30. 30. Neighborhood Family Self Work Food Money Shelter Transport Education Situation Need Need Need Need Need Need Need Resource Resource Resource Resource Resource EVERYTHING Ultimately, this dynamic is the ecosystem we are designing for … not our “touchpoints” — which are only visitors in this person’s life. People don’t start navigating because we put a screen in front of them, or a product or a service in front of them. People are already navigating, every moment of every day, trying to meet their needs with the resources they can find and understand. >> Ultimately, this dynamic is the ecosystem we are designing for … not our “touchpoints” — which are only visitors in this person’s life. People don’t start navigating because we put a screen in front of them, or a product or a service in front of them. People are already navigating, every moment of every day, trying to meet their needs with the resources they can find and understand.
  31. 31. BUT PEOPLE ARE ALREADY NAVIGATING THEIR WHOLE LIVES... SO WHAT ABOUT THE REST? OK FINE…“NAVIGATION” INCLUDES MENUS So, hear me out, what i am NOT saying here is that you should go back to work and be the semantics police about the word ‘navigation’ … please don’t go back to work and every time someone points at a menu and calls it “the navigation,” say “well actually!… I heard a talk at a conference that said…” That won’t do any good. The truth is, a lot of people we work with will keep calling menus navigation. We won’t stop that. And that’s ok. So let’s just allow that navigation INCLUDES menus — because it’s part of everything. And people navigate using everything they can. So…what about the rest?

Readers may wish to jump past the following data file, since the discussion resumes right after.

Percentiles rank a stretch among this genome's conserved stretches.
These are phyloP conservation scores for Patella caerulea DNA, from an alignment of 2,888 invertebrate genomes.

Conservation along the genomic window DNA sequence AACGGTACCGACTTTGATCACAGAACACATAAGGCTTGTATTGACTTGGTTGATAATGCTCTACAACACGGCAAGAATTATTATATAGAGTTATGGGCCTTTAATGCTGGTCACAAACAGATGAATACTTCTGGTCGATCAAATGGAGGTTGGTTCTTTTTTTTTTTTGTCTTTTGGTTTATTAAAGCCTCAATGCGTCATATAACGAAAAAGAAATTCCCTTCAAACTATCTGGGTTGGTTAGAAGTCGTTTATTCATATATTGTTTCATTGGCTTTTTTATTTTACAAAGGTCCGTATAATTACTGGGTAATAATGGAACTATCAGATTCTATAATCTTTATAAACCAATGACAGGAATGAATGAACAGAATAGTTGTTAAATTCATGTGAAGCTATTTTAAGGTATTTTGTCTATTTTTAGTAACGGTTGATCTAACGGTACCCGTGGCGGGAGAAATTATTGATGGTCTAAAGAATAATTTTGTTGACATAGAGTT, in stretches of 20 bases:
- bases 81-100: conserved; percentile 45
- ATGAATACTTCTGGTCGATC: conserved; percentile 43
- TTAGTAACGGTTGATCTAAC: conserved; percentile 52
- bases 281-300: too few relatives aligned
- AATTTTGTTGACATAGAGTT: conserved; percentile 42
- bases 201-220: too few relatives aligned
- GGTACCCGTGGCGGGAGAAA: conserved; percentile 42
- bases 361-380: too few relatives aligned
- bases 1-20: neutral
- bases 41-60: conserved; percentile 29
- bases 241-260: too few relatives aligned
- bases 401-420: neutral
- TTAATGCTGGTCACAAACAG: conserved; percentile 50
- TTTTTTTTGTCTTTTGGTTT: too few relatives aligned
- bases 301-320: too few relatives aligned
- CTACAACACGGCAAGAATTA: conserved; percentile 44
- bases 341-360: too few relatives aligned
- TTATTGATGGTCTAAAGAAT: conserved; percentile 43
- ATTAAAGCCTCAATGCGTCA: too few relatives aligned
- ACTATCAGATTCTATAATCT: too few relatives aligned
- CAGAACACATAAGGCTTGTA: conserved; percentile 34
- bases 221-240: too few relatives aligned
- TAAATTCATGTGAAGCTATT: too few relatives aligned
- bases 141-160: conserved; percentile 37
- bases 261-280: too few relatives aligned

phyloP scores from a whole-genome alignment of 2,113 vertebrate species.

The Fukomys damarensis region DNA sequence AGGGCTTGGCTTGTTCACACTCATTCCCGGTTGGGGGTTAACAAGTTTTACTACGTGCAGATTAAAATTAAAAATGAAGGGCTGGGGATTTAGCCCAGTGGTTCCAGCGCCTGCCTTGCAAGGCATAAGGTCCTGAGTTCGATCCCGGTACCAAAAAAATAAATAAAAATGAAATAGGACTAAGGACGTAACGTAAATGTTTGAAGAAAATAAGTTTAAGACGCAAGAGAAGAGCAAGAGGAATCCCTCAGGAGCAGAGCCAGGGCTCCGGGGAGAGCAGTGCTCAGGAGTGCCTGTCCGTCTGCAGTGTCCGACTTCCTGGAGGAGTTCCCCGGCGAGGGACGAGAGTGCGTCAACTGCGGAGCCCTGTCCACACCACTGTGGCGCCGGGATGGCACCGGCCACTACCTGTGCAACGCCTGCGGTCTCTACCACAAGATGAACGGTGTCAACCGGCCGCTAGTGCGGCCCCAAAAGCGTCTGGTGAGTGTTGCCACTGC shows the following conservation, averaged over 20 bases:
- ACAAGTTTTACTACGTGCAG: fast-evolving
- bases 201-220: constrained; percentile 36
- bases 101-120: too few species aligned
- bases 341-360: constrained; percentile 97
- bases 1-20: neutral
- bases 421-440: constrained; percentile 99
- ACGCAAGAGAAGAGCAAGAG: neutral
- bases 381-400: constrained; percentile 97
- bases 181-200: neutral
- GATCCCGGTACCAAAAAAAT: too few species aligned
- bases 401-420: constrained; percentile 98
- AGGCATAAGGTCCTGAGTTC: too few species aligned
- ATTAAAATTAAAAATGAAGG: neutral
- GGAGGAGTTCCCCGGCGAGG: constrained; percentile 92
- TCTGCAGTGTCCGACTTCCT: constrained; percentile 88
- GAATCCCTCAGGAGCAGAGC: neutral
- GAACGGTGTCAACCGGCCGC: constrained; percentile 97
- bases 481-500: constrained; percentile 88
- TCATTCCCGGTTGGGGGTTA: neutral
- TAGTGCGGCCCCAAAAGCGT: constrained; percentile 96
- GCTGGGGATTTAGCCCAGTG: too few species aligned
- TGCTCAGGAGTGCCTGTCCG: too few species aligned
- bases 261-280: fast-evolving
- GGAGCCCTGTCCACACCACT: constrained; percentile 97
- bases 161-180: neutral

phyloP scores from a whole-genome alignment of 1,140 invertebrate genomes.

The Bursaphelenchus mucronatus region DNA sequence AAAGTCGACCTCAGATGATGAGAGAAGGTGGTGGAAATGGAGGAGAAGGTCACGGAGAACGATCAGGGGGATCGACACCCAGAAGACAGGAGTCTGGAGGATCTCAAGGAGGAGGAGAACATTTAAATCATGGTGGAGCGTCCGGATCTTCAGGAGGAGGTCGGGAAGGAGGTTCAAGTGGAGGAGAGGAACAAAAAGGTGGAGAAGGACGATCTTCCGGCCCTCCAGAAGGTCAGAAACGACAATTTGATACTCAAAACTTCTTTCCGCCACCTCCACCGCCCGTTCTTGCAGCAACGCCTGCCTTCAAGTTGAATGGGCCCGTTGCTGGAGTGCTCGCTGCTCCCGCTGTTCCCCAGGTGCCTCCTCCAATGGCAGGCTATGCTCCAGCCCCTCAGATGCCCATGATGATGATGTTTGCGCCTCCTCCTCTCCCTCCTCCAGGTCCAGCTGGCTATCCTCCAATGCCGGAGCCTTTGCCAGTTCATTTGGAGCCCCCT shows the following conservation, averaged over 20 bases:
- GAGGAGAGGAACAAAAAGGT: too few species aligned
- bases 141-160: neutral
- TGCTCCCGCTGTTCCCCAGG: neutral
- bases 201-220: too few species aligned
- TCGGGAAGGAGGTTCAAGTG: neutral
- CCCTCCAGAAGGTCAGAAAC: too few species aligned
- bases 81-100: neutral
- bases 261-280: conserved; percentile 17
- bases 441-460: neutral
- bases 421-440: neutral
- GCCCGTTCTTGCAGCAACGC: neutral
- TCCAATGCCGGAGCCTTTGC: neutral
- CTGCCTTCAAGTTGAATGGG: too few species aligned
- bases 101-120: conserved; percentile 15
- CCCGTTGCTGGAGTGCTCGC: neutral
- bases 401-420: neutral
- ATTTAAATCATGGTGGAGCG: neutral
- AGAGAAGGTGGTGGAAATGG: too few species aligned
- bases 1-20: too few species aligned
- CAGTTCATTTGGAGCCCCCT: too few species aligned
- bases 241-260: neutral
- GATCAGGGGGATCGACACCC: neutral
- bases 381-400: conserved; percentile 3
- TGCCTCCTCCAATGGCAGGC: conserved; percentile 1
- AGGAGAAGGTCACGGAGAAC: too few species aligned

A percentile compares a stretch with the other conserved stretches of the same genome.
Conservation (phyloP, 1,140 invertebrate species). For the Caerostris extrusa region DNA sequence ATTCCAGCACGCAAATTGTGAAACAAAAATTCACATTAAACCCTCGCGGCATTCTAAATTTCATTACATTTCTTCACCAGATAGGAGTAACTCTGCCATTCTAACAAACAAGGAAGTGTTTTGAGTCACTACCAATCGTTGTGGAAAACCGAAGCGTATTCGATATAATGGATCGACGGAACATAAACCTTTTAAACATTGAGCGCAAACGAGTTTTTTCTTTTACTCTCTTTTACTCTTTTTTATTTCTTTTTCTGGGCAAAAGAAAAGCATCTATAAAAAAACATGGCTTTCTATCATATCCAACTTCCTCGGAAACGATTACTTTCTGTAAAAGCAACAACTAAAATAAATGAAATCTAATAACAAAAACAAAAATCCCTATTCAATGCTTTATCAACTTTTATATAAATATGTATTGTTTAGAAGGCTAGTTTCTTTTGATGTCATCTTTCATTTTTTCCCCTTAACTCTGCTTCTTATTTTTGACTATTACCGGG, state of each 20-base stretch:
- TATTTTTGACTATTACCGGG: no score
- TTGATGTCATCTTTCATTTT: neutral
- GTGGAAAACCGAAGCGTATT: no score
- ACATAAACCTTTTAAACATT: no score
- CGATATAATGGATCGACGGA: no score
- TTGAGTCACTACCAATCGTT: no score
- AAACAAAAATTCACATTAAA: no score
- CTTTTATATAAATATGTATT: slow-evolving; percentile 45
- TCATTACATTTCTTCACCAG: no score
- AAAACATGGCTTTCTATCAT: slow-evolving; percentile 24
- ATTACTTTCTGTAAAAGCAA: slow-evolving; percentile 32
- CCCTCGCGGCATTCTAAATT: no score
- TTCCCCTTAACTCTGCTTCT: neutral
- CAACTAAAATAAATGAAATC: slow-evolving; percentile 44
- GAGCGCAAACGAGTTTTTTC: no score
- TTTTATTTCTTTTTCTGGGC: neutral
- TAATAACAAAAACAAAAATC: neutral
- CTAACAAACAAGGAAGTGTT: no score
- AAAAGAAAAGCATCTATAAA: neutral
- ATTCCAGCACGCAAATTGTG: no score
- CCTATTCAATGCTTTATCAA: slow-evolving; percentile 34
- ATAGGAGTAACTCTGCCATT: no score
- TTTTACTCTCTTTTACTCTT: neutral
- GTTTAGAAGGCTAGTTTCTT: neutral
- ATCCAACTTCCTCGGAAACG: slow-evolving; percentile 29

32. 32. THANKS ANDREW HINTON / @INKBLURT / ANDREWHINTON.COM / CONTEXTBOOK.COM